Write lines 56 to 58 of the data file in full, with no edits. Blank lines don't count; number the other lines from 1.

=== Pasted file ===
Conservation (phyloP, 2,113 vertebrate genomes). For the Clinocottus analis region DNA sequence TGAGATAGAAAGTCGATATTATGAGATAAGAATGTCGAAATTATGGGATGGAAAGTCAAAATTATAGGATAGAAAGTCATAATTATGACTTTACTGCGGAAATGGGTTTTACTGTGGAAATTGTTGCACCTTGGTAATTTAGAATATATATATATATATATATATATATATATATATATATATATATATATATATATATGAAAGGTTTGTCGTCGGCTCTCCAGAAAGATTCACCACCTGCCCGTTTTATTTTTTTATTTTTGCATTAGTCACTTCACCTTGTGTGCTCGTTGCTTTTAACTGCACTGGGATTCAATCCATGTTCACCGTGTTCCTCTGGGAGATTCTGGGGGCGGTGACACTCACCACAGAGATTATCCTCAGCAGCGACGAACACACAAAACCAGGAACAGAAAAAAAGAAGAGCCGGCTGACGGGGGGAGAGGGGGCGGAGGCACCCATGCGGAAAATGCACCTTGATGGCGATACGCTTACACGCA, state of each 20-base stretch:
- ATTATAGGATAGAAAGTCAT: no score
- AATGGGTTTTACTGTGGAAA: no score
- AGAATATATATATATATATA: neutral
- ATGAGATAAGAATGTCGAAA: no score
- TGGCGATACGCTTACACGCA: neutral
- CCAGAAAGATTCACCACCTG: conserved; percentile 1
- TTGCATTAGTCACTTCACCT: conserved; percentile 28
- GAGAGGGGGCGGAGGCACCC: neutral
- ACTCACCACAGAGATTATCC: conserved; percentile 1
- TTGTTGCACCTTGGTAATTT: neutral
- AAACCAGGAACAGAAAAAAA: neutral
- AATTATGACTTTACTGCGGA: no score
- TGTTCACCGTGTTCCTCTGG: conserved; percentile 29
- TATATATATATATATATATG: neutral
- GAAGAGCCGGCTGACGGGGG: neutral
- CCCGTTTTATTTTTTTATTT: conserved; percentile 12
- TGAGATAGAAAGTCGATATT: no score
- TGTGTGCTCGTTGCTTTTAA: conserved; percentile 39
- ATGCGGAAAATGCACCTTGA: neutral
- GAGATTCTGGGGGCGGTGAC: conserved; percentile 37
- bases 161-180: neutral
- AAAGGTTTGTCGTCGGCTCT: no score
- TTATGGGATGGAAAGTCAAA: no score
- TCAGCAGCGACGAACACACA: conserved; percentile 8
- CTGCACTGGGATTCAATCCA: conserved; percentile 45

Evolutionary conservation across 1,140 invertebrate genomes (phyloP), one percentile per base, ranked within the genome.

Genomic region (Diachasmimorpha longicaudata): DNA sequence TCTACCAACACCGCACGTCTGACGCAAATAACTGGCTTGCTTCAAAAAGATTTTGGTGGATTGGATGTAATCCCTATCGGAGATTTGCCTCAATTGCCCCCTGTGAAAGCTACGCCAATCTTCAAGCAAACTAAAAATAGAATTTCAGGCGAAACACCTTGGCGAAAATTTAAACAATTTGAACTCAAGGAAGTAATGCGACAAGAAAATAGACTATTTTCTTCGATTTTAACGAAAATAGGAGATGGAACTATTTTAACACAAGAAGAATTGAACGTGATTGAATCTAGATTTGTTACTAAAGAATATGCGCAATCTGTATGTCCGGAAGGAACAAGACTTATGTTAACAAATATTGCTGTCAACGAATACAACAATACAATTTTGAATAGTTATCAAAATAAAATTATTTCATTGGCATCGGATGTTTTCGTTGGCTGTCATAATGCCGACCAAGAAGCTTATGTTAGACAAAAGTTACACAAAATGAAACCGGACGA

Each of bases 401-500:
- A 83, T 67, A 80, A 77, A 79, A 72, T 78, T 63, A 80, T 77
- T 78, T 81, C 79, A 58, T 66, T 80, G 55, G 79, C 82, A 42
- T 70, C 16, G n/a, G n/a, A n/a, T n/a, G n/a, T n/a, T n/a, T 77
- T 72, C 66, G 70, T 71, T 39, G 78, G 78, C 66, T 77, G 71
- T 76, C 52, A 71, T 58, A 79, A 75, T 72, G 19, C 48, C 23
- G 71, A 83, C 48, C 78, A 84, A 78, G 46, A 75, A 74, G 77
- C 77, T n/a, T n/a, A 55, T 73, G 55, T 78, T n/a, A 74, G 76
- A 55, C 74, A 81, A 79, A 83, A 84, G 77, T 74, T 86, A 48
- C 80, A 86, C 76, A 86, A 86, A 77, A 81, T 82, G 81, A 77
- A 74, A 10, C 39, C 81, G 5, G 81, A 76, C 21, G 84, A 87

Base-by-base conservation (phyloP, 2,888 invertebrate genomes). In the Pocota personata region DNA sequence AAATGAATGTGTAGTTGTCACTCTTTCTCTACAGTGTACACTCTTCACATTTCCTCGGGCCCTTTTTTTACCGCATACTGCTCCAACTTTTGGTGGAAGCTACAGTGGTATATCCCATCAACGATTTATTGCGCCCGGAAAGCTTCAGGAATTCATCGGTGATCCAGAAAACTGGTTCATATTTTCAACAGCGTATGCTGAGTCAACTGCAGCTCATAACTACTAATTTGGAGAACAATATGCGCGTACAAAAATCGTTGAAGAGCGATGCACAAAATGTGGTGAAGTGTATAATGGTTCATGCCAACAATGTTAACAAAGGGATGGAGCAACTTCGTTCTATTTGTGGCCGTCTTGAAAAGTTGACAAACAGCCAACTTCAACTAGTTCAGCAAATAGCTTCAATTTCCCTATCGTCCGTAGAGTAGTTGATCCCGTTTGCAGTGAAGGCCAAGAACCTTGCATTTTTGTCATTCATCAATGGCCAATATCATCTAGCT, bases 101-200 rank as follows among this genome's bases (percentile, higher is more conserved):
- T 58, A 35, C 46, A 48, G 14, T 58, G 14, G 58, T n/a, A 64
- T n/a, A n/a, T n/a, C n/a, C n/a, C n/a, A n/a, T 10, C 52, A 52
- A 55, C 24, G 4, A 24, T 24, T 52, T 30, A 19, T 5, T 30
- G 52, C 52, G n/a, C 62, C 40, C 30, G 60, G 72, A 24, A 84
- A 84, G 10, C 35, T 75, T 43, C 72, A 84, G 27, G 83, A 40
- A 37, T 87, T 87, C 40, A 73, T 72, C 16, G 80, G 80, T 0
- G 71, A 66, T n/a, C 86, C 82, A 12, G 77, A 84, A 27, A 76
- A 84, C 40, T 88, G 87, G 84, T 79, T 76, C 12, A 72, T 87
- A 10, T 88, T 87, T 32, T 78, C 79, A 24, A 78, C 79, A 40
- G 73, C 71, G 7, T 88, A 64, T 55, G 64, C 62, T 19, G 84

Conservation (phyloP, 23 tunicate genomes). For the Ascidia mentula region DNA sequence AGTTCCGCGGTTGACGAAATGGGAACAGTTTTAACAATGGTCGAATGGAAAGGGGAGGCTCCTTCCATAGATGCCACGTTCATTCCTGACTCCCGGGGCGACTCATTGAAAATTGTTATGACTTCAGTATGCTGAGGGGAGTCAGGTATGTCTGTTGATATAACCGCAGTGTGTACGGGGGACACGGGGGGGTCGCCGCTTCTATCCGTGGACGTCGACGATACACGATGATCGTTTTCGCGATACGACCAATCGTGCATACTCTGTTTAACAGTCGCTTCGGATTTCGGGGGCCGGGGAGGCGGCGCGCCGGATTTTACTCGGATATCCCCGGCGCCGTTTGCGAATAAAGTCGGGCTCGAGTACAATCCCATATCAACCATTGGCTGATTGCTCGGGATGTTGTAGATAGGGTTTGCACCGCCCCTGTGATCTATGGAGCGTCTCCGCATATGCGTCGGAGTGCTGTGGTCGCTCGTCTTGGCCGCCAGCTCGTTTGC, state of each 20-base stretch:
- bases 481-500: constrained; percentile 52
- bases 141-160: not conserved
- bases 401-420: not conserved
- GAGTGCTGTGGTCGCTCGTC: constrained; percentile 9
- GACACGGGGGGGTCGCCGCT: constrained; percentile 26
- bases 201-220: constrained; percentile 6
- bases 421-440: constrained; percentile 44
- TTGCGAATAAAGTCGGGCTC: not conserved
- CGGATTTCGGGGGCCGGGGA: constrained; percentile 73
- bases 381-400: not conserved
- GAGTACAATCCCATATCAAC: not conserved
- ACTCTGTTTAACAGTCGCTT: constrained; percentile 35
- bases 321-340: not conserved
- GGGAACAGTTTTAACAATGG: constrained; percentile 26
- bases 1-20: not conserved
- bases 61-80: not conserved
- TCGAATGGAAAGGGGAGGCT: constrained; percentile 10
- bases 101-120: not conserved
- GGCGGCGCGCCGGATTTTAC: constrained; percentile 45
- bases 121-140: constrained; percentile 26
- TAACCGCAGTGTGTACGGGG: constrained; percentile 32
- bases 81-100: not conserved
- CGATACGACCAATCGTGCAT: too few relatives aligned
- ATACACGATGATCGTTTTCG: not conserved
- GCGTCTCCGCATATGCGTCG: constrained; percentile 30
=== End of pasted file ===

- GACACGGGGGGGTCGCCGCT: constrained; percentile 26
- bases 201-220: constrained; percentile 6
- bases 421-440: constrained; percentile 44